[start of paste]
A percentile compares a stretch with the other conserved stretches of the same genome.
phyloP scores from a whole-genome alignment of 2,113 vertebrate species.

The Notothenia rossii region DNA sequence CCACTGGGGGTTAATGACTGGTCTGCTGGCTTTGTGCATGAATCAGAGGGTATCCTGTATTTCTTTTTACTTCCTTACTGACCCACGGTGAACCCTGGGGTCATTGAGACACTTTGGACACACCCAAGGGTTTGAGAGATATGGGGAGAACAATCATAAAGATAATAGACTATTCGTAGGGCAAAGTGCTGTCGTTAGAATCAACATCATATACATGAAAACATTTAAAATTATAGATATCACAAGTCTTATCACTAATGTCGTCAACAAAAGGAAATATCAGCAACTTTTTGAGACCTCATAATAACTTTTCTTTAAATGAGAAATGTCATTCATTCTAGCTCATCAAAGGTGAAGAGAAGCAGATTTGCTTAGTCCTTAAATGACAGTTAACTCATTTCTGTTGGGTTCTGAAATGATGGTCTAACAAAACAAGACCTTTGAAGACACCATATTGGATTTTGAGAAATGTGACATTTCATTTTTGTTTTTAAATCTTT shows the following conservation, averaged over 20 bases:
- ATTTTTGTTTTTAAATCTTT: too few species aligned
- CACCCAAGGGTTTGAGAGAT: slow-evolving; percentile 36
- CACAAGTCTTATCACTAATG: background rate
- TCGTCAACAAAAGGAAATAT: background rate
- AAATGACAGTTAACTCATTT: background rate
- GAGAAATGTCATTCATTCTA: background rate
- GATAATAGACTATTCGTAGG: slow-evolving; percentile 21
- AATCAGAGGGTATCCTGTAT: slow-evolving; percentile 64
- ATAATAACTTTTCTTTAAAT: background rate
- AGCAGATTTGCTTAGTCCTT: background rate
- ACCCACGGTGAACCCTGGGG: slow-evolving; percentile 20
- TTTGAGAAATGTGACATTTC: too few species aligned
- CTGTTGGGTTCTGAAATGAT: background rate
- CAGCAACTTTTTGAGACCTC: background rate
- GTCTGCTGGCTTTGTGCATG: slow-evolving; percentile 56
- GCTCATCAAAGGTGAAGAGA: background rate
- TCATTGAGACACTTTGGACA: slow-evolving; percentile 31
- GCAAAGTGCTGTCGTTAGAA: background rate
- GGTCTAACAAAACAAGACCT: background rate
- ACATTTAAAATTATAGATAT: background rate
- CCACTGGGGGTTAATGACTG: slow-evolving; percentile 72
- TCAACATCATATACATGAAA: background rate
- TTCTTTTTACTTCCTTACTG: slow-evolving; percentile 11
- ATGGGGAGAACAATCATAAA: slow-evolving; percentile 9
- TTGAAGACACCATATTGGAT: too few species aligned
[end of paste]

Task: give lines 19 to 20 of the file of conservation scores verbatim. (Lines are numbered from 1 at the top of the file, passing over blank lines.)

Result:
- GCTCATCAAAGGTGAAGAGA: background rate
- TCATTGAGACACTTTGGACA: slow-evolving; percentile 31